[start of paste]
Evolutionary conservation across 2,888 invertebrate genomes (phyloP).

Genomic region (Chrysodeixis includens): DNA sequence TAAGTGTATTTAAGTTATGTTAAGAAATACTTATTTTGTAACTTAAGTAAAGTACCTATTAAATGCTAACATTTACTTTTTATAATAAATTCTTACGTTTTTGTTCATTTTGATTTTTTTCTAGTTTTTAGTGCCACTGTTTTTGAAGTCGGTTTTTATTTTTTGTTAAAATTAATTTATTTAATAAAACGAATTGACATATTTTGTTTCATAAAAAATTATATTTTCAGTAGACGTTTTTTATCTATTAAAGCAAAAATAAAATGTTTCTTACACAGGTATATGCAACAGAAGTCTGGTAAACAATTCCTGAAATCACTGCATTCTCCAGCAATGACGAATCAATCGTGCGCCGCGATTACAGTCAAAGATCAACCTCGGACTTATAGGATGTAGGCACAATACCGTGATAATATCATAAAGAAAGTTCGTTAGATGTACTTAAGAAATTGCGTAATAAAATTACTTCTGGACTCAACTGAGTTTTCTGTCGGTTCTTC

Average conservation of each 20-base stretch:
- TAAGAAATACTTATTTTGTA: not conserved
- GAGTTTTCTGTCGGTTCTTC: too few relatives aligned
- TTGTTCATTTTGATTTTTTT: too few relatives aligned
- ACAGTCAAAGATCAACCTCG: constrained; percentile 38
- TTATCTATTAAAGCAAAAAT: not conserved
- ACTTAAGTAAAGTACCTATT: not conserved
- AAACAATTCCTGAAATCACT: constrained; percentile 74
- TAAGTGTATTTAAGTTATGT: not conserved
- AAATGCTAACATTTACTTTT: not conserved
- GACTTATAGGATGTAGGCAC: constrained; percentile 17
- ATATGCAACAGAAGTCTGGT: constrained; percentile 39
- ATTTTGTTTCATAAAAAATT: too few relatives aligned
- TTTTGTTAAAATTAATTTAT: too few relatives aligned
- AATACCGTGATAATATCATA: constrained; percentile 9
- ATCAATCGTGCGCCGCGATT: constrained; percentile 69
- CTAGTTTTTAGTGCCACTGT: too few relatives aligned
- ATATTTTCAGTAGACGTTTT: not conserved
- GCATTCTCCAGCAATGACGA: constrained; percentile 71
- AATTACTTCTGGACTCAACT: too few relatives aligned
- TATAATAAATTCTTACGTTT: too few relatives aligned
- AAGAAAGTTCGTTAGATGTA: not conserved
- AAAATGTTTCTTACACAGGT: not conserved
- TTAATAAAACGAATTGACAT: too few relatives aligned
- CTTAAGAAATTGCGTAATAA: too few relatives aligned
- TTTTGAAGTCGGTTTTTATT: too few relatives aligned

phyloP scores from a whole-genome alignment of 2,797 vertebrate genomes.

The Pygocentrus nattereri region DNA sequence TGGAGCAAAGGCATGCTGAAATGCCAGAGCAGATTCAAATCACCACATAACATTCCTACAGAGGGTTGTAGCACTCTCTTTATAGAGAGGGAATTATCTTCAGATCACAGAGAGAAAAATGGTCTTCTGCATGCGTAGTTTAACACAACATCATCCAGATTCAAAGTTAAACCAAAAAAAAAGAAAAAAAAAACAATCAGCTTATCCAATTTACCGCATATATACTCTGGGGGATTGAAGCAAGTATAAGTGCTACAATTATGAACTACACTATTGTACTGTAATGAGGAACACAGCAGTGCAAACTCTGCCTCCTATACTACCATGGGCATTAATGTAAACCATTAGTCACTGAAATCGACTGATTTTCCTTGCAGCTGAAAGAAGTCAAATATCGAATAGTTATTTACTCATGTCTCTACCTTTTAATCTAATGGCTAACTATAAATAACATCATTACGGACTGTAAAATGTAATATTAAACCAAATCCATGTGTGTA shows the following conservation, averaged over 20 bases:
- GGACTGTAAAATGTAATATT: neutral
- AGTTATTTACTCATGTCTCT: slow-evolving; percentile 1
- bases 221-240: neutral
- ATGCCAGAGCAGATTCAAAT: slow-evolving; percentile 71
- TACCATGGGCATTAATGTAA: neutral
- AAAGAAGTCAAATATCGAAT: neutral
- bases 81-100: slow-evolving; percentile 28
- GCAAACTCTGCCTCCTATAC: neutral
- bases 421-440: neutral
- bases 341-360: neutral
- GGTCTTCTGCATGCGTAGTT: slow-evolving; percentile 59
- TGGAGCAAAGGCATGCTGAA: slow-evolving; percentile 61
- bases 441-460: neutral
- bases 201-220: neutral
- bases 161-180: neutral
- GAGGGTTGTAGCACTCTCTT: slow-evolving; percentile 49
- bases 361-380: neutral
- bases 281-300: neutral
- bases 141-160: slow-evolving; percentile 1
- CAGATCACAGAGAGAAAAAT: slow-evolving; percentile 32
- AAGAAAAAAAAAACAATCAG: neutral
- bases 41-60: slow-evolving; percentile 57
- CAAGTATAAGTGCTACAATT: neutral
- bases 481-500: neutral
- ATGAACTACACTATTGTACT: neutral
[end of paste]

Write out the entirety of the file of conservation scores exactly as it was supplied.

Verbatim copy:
Evolutionary conservation across 2,888 invertebrate genomes (phyloP).

Genomic region (Chrysodeixis includens): DNA sequence TAAGTGTATTTAAGTTATGTTAAGAAATACTTATTTTGTAACTTAAGTAAAGTACCTATTAAATGCTAACATTTACTTTTTATAATAAATTCTTACGTTTTTGTTCATTTTGATTTTTTTCTAGTTTTTAGTGCCACTGTTTTTGAAGTCGGTTTTTATTTTTTGTTAAAATTAATTTATTTAATAAAACGAATTGACATATTTTGTTTCATAAAAAATTATATTTTCAGTAGACGTTTTTTATCTATTAAAGCAAAAATAAAATGTTTCTTACACAGGTATATGCAACAGAAGTCTGGTAAACAATTCCTGAAATCACTGCATTCTCCAGCAATGACGAATCAATCGTGCGCCGCGATTACAGTCAAAGATCAACCTCGGACTTATAGGATGTAGGCACAATACCGTGATAATATCATAAAGAAAGTTCGTTAGATGTACTTAAGAAATTGCGTAATAAAATTACTTCTGGACTCAACTGAGTTTTCTGTCGGTTCTTC

Average conservation of each 20-base stretch:
- TAAGAAATACTTATTTTGTA: not conserved
- GAGTTTTCTGTCGGTTCTTC: too few relatives aligned
- TTGTTCATTTTGATTTTTTT: too few relatives aligned
- ACAGTCAAAGATCAACCTCG: constrained; percentile 38
- TTATCTATTAAAGCAAAAAT: not conserved
- ACTTAAGTAAAGTACCTATT: not conserved
- AAACAATTCCTGAAATCACT: constrained; percentile 74
- TAAGTGTATTTAAGTTATGT: not conserved
- AAATGCTAACATTTACTTTT: not conserved
- GACTTATAGGATGTAGGCAC: constrained; percentile 17
- ATATGCAACAGAAGTCTGGT: constrained; percentile 39
- ATTTTGTTTCATAAAAAATT: too few relatives aligned
- TTTTGTTAAAATTAATTTAT: too few relatives aligned
- AATACCGTGATAATATCATA: constrained; percentile 9
- ATCAATCGTGCGCCGCGATT: constrained; percentile 69
- CTAGTTTTTAGTGCCACTGT: too few relatives aligned
- ATATTTTCAGTAGACGTTTT: not conserved
- GCATTCTCCAGCAATGACGA: constrained; percentile 71
- AATTACTTCTGGACTCAACT: too few relatives aligned
- TATAATAAATTCTTACGTTT: too few relatives aligned
- AAGAAAGTTCGTTAGATGTA: not conserved
- AAAATGTTTCTTACACAGGT: not conserved
- TTAATAAAACGAATTGACAT: too few relatives aligned
- CTTAAGAAATTGCGTAATAA: too few relatives aligned
- TTTTGAAGTCGGTTTTTATT: too few relatives aligned

phyloP scores from a whole-genome alignment of 2,797 vertebrate genomes.

The Pygocentrus nattereri region DNA sequence TGGAGCAAAGGCATGCTGAAATGCCAGAGCAGATTCAAATCACCACATAACATTCCTACAGAGGGTTGTAGCACTCTCTTTATAGAGAGGGAATTATCTTCAGATCACAGAGAGAAAAATGGTCTTCTGCATGCGTAGTTTAACACAACATCATCCAGATTCAAAGTTAAACCAAAAAAAAAGAAAAAAAAAACAATCAGCTTATCCAATTTACCGCATATATACTCTGGGGGATTGAAGCAAGTATAAGTGCTACAATTATGAACTACACTATTGTACTGTAATGAGGAACACAGCAGTGCAAACTCTGCCTCCTATACTACCATGGGCATTAATGTAAACCATTAGTCACTGAAATCGACTGATTTTCCTTGCAGCTGAAAGAAGTCAAATATCGAATAGTTATTTACTCATGTCTCTACCTTTTAATCTAATGGCTAACTATAAATAACATCATTACGGACTGTAAAATGTAATATTAAACCAAATCCATGTGTGTA shows the following conservation, averaged over 20 bases:
- GGACTGTAAAATGTAATATT: neutral
- AGTTATTTACTCATGTCTCT: slow-evolving; percentile 1
- bases 221-240: neutral
- ATGCCAGAGCAGATTCAAAT: slow-evolving; percentile 71
- TACCATGGGCATTAATGTAA: neutral
- AAAGAAGTCAAATATCGAAT: neutral
- bases 81-100: slow-evolving; percentile 28
- GCAAACTCTGCCTCCTATAC: neutral
- bases 421-440: neutral
- bases 341-360: neutral
- GGTCTTCTGCATGCGTAGTT: slow-evolving; percentile 59
- TGGAGCAAAGGCATGCTGAA: slow-evolving; percentile 61
- bases 441-460: neutral
- bases 201-220: neutral
- bases 161-180: neutral
- GAGGGTTGTAGCACTCTCTT: slow-evolving; percentile 49
- bases 361-380: neutral
- bases 281-300: neutral
- bases 141-160: slow-evolving; percentile 1
- CAGATCACAGAGAGAAAAAT: slow-evolving; percentile 32
- AAGAAAAAAAAAACAATCAG: neutral
- bases 41-60: slow-evolving; percentile 57
- CAAGTATAAGTGCTACAATT: neutral
- bases 481-500: neutral
- ATGAACTACACTATTGTACT: neutral